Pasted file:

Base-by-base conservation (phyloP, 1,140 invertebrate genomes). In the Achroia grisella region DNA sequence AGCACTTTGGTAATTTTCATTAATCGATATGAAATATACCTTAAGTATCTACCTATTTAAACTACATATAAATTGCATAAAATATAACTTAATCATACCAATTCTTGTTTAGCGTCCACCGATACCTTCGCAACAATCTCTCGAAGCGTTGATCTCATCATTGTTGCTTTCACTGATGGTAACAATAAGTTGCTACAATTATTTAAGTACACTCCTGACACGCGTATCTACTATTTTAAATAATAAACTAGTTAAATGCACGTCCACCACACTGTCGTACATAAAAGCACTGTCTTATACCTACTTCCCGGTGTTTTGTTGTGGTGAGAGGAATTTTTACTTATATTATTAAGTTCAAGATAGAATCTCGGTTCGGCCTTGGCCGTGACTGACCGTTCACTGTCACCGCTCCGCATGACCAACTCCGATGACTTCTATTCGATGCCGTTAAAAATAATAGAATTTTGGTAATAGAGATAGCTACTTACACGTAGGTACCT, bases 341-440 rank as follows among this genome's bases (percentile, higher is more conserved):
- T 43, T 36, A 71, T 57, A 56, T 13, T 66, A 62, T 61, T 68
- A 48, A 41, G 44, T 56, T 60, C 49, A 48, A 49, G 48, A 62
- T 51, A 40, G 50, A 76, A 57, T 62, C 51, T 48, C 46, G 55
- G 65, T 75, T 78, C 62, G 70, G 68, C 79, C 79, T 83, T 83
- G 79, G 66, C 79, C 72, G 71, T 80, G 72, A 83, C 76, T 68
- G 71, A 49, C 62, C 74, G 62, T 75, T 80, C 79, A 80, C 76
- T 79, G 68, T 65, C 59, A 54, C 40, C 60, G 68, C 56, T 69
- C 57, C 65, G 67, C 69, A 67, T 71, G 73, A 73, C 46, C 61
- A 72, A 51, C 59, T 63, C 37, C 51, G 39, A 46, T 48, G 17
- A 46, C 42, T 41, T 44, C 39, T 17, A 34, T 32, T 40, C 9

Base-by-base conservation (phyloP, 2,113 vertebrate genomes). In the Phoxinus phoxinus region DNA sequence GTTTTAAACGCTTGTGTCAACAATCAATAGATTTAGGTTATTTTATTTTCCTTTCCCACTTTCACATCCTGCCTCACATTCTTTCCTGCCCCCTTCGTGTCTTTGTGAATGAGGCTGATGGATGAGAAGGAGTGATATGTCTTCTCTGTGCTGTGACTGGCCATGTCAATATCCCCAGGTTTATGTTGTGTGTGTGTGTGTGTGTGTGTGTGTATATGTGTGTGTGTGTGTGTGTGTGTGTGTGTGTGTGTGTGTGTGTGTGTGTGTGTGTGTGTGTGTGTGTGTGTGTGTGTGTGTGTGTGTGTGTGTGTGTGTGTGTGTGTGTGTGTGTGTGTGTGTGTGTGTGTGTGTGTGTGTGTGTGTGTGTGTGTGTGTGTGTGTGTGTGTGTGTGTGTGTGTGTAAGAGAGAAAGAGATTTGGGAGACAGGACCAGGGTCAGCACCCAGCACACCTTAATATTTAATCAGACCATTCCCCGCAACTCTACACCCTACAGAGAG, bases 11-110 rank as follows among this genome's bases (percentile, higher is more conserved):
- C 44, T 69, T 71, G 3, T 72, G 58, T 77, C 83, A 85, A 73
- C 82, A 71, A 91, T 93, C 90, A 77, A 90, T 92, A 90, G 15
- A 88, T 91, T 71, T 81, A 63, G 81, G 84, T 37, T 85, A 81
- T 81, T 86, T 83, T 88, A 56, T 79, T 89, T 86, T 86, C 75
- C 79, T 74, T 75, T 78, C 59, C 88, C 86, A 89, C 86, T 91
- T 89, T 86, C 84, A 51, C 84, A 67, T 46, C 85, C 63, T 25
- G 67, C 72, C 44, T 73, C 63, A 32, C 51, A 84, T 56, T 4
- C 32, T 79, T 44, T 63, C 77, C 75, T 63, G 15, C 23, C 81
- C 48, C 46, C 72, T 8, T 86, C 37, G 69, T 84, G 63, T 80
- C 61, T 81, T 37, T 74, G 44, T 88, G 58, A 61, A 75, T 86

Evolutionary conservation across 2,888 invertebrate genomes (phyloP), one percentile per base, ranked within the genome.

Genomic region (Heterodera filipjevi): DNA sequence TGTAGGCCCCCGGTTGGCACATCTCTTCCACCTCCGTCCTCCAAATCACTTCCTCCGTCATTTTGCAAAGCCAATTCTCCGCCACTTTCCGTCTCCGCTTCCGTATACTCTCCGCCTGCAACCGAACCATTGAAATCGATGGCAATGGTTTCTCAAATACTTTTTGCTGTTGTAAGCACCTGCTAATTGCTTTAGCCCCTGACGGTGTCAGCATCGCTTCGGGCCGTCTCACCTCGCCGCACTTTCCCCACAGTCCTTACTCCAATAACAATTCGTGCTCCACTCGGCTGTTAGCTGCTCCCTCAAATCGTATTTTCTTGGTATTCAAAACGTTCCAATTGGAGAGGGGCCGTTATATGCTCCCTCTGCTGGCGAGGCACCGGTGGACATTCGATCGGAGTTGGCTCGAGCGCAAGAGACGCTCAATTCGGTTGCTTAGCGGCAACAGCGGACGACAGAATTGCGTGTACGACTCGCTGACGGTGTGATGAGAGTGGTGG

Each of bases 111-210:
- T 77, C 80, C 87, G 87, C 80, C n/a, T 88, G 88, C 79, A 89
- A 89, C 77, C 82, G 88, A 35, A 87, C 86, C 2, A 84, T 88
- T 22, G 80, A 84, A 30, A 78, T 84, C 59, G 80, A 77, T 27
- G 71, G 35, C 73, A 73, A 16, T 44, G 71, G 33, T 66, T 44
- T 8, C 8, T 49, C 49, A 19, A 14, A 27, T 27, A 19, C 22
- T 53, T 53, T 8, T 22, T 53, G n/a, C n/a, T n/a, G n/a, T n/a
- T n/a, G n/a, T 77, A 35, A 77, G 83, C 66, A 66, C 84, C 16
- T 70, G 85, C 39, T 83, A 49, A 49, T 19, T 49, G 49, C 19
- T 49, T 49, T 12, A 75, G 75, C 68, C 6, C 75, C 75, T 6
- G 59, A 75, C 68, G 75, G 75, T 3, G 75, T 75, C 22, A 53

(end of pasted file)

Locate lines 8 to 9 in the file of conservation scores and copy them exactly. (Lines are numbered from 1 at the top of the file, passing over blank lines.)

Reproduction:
- T 79, G 68, T 65, C 59, A 54, C 40, C 60, G 68, C 56, T 69
- C 57, C 65, G 67, C 69, A 67, T 71, G 73, A 73, C 46, C 61